Tilt table testing is used to evaluate syncope in
Tilt table testing produces maximal venous pooling, which can trigger vasovagal (neurocardiogenic) syncope and reproduce the symptoms and signs that accompany it (nausea, light-headedness, pallor, hypotension, bradycardia).
After an overnight fast, a patient is placed on a motorized table with a foot board at one end and is held in place by straps over the body; an IV line is inserted. After the patient remains supine for 15 minutes, the table is tilted nearly upright to 60 to 80° for 45 minutes during which symptoms and vital signs are monitored.
If vasovagal symptoms develop, vasovagal syncope is confirmed. If symptoms do not occur, a drug (eg, isoproterenol) may be given to induce them. (NOTE: Isoproterenol should not be used in patients with hypertrophic cardiomyopathy or severe coronary artery disease.) Sensitivity varies from 30 to 80% depending on the protocol used. The false-positive rate is 10 to 15%.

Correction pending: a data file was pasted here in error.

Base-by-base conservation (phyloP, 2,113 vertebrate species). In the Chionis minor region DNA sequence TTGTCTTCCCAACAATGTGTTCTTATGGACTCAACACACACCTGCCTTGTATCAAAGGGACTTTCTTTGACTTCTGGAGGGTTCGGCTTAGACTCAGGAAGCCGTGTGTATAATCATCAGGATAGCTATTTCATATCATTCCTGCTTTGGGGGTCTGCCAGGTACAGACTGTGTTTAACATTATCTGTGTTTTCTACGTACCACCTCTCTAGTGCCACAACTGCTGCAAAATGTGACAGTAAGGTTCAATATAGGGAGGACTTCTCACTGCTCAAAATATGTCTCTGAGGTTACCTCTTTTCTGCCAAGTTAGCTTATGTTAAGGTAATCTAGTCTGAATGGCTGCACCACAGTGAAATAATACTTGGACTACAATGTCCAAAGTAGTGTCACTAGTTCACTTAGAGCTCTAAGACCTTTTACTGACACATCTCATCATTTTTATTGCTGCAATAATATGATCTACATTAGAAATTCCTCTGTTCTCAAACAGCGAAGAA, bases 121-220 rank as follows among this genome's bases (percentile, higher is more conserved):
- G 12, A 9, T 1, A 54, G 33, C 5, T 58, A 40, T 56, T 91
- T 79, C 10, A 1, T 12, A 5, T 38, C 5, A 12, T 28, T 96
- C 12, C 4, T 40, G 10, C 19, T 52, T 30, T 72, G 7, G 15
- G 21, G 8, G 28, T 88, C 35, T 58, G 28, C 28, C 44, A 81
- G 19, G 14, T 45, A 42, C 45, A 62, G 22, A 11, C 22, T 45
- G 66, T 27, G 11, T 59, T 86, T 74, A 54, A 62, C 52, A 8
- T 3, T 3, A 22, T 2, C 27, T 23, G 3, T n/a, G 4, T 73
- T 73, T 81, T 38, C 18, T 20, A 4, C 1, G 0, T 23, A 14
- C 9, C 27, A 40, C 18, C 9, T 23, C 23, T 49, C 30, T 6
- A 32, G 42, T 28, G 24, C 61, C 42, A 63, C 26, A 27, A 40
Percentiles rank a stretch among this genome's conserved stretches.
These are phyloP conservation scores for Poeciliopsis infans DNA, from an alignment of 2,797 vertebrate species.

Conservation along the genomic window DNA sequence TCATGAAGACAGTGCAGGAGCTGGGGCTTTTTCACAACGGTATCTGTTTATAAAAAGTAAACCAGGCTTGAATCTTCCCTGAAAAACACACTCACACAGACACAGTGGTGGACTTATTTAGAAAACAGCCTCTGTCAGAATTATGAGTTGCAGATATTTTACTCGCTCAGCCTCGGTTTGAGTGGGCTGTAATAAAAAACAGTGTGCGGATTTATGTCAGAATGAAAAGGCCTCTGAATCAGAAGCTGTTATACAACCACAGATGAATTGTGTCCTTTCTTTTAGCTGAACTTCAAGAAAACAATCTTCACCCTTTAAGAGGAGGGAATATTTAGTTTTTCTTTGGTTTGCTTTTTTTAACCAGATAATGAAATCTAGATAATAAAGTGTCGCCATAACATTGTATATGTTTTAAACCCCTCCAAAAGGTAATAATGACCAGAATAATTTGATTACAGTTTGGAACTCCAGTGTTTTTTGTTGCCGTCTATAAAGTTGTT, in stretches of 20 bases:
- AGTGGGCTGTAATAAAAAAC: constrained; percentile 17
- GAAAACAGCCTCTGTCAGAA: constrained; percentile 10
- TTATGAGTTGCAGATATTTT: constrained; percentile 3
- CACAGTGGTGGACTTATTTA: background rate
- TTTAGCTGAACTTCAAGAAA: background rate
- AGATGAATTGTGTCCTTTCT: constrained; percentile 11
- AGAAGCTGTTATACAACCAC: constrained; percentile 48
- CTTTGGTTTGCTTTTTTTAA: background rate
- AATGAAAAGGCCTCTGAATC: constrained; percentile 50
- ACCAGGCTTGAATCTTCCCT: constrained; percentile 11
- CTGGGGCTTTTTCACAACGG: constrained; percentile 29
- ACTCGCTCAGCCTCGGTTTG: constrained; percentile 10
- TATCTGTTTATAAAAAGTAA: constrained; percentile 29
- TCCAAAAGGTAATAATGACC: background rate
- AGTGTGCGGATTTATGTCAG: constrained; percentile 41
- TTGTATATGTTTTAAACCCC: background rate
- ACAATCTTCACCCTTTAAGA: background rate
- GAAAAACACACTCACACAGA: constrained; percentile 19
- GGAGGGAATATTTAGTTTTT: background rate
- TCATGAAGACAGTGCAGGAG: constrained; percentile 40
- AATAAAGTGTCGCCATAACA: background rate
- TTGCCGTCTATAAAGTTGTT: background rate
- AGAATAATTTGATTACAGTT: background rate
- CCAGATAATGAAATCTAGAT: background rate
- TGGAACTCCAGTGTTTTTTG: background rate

With vasovagal syncope, heart rate and blood pressure (BP) usually decrease. Some patients have only a decrease in heart rate (cardioinhibitory); others have only a decrease in BP (vasodepressor). Other responses that suggest alternative diagnoses include a gradual decrease in systolic and diastolic BP with little change in heart rate (dysautonomic pattern), significant increase in heart rate (> 30 beats/minute) with little change in BP (postural orthostatic tachycardia syndrome), and report of syncope with no hemodynamic changes (psychogenic syncope).